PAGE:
Ethical short-term mission trips must be guided by good and right principles.
Our goals, motivations and methods may change, but our guiding Principles are more constant. Our principles represent the broader ideologies we hold to be both right and true. They act as a reference and a compass to guide our decisions and actions.
Core Principles that Guide Ethical Short-Term Missions:
1. Biblical Principles
Whilst the Biblical mandate that underpins short-term missions is to participate in God's redemptive plan, there are Biblical principles that influence the way we engage. These principles determine what is 'good' and 'right' with respect to every aspect of the ethics framework; the goals, the motives and the methods.
These Biblical principals are interwoven. In God's nature they co-exist, and cannot therefore be treated as optional or mutually exclusive in the context of our short-term missions trip activities. They must all be present always. The Biblical principles include:
Putting others first. Sacrificing of ourselves; our wants, desires, goals and resources, for the sake of others.
Caring for and deeply considering others. Love is selfless, kind, embracing and love does no harm.
Defending the rights of others, particularly those who are powerless, voiceless or vulnerable. Justice recognises the equality and personhood of every man, woman, boy and girl. It calls the systems that perpetuate injustice and poverty to account. It requires us to change, to act, to advocate and to empathise.
The basis of justice. It asserts that all people have equal worth and establishes basic human rights to life, liberty, dignity and access to the means to protect and promote life.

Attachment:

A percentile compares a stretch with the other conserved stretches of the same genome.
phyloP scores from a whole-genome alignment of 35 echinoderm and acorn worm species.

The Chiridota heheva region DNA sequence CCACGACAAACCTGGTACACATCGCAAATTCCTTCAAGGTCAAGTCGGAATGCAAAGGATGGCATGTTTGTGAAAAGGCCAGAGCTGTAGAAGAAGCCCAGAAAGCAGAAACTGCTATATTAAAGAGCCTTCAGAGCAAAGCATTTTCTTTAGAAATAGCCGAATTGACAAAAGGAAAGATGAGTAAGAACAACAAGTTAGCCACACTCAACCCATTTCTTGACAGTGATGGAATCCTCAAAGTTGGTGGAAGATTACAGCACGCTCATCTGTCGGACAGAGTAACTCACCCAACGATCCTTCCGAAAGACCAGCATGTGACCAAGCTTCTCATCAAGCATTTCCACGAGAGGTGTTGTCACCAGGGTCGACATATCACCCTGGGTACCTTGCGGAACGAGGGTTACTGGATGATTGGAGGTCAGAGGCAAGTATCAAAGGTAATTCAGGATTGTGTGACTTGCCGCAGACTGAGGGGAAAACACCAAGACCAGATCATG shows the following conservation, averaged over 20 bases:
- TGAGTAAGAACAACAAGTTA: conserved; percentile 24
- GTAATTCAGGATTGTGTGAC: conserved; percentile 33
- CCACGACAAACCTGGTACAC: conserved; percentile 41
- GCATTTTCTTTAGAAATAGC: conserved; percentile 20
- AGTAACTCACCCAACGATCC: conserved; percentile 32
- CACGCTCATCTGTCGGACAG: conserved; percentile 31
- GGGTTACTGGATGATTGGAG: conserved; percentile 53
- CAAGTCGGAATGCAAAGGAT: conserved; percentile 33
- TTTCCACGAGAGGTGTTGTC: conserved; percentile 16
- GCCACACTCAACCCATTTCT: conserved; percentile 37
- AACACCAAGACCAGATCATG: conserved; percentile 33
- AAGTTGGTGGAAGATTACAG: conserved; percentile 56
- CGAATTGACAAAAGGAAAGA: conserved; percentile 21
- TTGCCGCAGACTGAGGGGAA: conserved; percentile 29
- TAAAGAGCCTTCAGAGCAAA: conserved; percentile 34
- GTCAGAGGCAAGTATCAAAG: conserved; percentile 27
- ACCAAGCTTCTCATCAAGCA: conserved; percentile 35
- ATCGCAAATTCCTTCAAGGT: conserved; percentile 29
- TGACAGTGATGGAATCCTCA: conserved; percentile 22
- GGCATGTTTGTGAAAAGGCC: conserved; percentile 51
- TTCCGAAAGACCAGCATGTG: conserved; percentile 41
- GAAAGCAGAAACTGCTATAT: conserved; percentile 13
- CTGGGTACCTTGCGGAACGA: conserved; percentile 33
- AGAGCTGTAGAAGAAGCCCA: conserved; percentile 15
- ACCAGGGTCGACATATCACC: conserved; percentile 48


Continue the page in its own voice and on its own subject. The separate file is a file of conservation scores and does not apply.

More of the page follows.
Seeks knowledge, encourages learning and promotes understanding. It safeguards against operating out of assumptions and leads to right action and evidence-based good practice. Its consequence is wellbeing and peace.
Biblical Principles in Practice
Anything we do in the context of short-term missions must therefore put others first, demonstrate love, do no harm, be in response to an understanding of local context and real issues and be based in good practice. It must reflect equality and protect and respect the rights of others. It must ultimately promote peace, 'shalom', and result in wellbeing for the most marginalised persons in our midst. This is what it means for STM to be 'good' and 'right' in every aspect of the ethical framework.
2. Derived Guiding Principles:
Other key guiding principles that shape and influence short-term missions activities are derived from the Biblical principles above.
- Human Rights & Child Rights: Derived from equality and in pursuit of justice, human rights principles represent the conditions that must be met to uphold the equal worth and value of all people. Applying them ensures we recognise people as rights holders and not objects of our charity. It forces us to be holistic and prevents us from creating situations where our short-term missions activities meet someone's need at the expense of their rights.
- Best Practice Principles: Derived from wisdom, best practice principles are evidenced based and represent the collective wisdom of those with proven expertise in the related field. Applying them gives us the best chance possible of having a sustained and positive impact whilst avoiding any negative consequences.
Human rights are God-given and inalienable, which means they cannot be given or taken away by others. They are afforded to all people on the basis of being made equal in worth and value. God gave humankind the foundational gifts of life, dignity, free will, liberty and the right to sustain their life through rewarding work and stewardship over creation.